by Jacinta Hamley
I hadn’t heard of RRR before partaking in my first programme; She Sells Sanctuary with Elly Makes, a digital illustration programme in response to the worrying increase in domestic violence and abuse within our communities during the Covid 19 crisis. We collaboratively created a set of 16 prints, of which all the proceeds go to the 9 Women’s Aid groups across NI.
What initially attracted me was the opportunity to use art as a means to engage with the cause and support women affected by domestic violence. With zero expectations, I was blown away by the quality and content of the sessions. From great speakers from the museum collection with their juicy nuggets of insight into our shared culture and heritage, and inspired our creations through empowering women of the past. To Elly, a talented and personable artist who led us with ease and oozed creativity in every call. Not to mention – Clodagh and Niamh, who coordinated with enthusiasm, kindness and grace.
Part 1: Heritage
An aspect I hadn’t appreciated enough when signing up, was how great an opportunity this was to connect with heritage and collections, from a neutral rather than one-sided view.
Coming from an integrated educational background, my story of engaging with heritage and culture has been ‘middle ground’, but limited. Despite my mixed upbringing and friendships, neutrality meant “brush it under the mat”. We can live easily in harmony, but best not to talk about ‘it’ properly, because that’s not an easy nor clear path. Like the *baby* elephant in the room, it was not a big enough deal to be the full grown thing, but certainly was avoided. Even amongst my loving group of friends, the conversation (of being Irish/British/Northern Irish, of family histories, of diverse understandings of the past, relation to the 12th etc) can easily turn sour. So what happens when you move that conversation outside of the safe confines of love and respect?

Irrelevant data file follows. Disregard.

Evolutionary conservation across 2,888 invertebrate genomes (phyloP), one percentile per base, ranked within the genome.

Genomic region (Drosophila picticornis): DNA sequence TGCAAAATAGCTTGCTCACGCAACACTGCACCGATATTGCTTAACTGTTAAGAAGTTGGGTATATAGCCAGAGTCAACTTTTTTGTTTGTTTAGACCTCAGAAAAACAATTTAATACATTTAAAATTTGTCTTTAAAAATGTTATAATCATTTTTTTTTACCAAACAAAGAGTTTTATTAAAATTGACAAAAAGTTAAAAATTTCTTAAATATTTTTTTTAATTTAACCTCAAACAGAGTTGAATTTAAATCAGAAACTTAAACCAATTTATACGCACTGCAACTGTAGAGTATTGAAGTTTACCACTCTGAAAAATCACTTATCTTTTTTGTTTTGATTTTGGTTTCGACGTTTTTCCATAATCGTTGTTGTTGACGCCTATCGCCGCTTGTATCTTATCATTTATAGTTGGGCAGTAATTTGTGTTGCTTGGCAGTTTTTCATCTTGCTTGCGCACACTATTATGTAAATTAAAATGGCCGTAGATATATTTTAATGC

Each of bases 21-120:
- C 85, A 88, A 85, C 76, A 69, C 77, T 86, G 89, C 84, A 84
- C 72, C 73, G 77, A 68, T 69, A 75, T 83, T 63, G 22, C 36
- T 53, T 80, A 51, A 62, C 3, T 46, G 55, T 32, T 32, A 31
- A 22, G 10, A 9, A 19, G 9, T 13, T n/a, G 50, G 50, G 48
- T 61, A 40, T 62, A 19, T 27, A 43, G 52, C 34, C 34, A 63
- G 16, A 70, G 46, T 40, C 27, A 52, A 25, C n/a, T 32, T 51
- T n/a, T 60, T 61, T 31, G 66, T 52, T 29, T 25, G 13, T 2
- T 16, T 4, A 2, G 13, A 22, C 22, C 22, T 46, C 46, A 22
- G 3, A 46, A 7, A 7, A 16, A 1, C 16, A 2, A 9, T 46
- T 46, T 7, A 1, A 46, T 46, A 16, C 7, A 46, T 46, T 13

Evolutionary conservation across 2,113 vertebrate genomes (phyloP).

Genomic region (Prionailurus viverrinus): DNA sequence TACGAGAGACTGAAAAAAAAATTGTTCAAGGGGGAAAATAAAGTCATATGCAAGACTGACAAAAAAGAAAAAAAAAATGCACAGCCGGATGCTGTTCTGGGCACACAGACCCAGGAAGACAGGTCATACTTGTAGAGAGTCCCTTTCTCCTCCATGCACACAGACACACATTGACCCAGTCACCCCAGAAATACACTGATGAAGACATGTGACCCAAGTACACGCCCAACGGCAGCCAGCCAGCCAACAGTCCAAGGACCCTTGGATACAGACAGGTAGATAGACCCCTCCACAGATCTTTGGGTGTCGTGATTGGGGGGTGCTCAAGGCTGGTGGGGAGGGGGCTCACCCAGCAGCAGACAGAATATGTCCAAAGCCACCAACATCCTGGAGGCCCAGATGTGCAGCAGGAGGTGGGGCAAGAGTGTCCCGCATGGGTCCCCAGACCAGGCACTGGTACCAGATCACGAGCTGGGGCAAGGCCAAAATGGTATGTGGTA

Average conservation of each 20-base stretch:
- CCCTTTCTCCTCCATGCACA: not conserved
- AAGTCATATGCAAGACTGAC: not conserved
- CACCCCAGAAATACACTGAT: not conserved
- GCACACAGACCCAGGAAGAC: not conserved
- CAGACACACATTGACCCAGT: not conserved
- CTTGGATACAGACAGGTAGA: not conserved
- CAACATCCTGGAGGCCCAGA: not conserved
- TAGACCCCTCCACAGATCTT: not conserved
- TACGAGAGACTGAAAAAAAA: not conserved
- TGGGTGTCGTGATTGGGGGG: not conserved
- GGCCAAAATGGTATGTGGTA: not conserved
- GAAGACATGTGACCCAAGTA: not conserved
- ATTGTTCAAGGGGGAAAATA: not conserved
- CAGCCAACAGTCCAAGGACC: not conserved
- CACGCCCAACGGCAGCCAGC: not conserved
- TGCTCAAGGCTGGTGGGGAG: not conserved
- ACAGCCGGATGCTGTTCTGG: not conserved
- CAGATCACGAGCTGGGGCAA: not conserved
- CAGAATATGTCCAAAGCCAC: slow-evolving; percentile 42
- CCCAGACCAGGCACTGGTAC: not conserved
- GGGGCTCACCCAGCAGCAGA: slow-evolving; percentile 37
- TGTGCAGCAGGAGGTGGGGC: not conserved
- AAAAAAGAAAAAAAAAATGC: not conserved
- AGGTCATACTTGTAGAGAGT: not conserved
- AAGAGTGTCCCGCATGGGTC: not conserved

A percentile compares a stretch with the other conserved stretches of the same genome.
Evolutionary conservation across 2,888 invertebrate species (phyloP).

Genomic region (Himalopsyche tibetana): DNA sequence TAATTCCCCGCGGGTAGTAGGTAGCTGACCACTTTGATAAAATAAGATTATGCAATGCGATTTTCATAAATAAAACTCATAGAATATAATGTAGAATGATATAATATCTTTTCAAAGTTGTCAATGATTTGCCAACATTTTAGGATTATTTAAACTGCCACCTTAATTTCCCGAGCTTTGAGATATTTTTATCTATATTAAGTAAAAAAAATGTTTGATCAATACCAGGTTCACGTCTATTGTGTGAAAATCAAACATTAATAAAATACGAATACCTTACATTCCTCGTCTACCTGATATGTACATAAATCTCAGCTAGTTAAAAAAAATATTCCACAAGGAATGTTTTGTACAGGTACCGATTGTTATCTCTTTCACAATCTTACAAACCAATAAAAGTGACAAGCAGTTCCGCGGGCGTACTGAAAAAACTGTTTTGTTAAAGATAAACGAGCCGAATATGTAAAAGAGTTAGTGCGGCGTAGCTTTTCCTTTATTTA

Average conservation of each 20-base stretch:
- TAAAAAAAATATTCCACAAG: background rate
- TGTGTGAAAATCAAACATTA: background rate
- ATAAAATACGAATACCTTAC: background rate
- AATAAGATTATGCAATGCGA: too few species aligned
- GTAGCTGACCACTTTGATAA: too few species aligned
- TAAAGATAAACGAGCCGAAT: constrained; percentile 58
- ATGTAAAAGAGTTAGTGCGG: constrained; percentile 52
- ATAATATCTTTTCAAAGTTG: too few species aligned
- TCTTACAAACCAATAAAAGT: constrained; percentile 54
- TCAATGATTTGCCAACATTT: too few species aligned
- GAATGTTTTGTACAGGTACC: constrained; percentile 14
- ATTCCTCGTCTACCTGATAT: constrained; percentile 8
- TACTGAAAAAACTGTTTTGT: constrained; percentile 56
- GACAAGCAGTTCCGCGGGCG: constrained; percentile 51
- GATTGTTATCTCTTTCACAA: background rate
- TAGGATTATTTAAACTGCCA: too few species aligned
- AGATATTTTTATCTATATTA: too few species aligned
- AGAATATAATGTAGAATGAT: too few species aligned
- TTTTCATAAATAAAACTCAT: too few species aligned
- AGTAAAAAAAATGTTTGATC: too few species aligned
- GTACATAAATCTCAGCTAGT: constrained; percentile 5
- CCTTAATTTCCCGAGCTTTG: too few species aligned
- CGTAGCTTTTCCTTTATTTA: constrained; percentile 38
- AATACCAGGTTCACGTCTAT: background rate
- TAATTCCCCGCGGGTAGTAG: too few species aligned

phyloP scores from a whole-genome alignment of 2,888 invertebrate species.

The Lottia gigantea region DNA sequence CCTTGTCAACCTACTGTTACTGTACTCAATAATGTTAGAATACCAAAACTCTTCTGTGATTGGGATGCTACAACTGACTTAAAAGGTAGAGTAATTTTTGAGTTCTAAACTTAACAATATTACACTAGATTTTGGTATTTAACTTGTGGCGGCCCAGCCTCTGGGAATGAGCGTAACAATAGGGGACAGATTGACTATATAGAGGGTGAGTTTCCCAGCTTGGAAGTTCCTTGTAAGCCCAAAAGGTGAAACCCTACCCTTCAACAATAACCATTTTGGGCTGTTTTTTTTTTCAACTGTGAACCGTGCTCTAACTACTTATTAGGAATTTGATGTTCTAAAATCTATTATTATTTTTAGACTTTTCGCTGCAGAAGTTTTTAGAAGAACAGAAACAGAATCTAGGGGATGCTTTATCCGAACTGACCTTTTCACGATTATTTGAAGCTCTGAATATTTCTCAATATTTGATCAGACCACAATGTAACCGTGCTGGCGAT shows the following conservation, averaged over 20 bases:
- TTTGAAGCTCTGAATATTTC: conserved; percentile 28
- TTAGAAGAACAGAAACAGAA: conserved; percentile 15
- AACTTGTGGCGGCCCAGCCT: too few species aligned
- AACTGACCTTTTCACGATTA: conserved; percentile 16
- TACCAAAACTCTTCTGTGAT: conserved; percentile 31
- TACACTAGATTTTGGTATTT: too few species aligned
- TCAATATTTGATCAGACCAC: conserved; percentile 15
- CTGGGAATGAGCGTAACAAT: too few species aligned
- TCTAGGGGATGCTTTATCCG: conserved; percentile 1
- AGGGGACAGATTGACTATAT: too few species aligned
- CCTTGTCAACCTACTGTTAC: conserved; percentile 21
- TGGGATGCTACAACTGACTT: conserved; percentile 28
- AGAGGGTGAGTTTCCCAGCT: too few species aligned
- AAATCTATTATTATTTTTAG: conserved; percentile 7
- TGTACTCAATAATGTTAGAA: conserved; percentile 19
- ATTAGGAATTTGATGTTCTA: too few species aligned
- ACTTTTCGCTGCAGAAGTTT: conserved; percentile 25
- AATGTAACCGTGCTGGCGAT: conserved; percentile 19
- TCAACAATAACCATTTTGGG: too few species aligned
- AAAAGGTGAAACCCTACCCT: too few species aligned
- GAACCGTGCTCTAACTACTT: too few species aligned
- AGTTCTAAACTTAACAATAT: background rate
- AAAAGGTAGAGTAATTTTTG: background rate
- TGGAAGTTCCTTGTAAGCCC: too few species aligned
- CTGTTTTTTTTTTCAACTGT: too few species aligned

I don’t know about you, but I didn’t want to know.
So I’ve kept out of it.
The obsession with one side or the other, deterred me from engaging when every path seemed to be laden with booby traps and wrong words.
So I found it very refreshing for these sessions to seamlessly engage us with our shared heritage. It reminded me that the options aren’t avoidance vs confrontation, that there is a balanced way to learn about the shared history of NI without defensiveness and clenched teeth. It was an opportunity for people from a compilation of backgrounds to explore our past together, without it being a big deal. For it to be a calm and low-pressure type of conversation. Where you can ask or just listen – whatever you’re comfortable with.